the arbitrary will of God, I mean (supposing this to be the case) that he is not influenced and go. verned in his dealings with his creatures, by the moral fitness of things, but by fovereign pleasure; he commands and forbids, loves and hates, rewards and punishes arbitrarily, that is, without regarding the fitness, or unfitness of what he requires, or dispenses; or the suitableness, or unsuitableness of the objects of his approbation, or dislike. And, when I say true religion is found. ed upon the arbitrary will of God, my meaning is (supposing that to be the case) that the duty which God requires from us, and which, when complied with, will render us the objects of his favour, does not arise from its being right and fit, in the nature of things, but merely from sovereign pleasure : God makes whatever he pleases the conditions of his favour, without any regard to right or wrong in the case.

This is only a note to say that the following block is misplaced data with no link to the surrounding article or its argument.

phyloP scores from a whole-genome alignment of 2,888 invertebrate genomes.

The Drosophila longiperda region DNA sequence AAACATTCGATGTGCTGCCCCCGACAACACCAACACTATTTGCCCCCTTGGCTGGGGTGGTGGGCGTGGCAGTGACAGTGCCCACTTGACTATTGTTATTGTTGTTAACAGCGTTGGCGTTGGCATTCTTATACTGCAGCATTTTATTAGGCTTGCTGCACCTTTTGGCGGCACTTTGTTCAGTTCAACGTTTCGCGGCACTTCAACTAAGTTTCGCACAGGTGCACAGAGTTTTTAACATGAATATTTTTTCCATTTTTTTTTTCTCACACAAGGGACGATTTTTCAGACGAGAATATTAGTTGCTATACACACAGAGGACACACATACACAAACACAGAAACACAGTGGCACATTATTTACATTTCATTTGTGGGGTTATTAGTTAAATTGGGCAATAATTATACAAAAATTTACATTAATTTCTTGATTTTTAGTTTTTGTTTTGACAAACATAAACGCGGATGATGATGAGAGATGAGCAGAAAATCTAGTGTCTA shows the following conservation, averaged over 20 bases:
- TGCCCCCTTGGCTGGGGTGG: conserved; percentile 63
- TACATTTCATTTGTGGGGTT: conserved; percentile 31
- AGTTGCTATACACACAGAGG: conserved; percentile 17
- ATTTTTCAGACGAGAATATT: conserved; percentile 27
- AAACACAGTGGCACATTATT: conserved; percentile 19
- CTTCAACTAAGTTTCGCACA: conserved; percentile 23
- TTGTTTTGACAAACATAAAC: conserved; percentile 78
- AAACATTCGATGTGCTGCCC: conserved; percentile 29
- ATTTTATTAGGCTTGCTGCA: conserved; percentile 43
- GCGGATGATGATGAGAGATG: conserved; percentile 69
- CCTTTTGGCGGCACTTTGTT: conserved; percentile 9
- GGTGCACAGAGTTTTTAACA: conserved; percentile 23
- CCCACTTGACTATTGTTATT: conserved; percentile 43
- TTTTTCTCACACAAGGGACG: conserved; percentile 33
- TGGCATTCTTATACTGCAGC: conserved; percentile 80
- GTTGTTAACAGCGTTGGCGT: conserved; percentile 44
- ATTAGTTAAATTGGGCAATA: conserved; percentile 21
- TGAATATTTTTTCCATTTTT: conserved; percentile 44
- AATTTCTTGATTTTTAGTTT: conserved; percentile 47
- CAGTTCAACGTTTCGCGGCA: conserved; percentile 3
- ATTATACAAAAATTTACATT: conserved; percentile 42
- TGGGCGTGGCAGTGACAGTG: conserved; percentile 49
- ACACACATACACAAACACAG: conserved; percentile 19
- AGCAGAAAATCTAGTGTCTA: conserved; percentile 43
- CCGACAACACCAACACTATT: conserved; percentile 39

Having thus explain'd the terms, I think it evidently appears that true religion, or that which will render men acceptable to God, must be either, what God has arbitrarily made the conditions of his favour; or else, that which, in the nature of things, renders men the suitable and proper objets of it ; which of these is the case is the present question. And that this question, in order of nature, goes before all other questions on this subject; and that the fettling of it is necessary to the settlement of the rest, and consequently, that it is of the greatest importance to mankind, this, I think, will as evidently appear as the former, when I have fairly examined the point, and shewn how the case will stand, in the several particulars following, whether we consider true religion, as founded on the moral fitness of things, or on arbitrary pleasure, as aforesaid. And,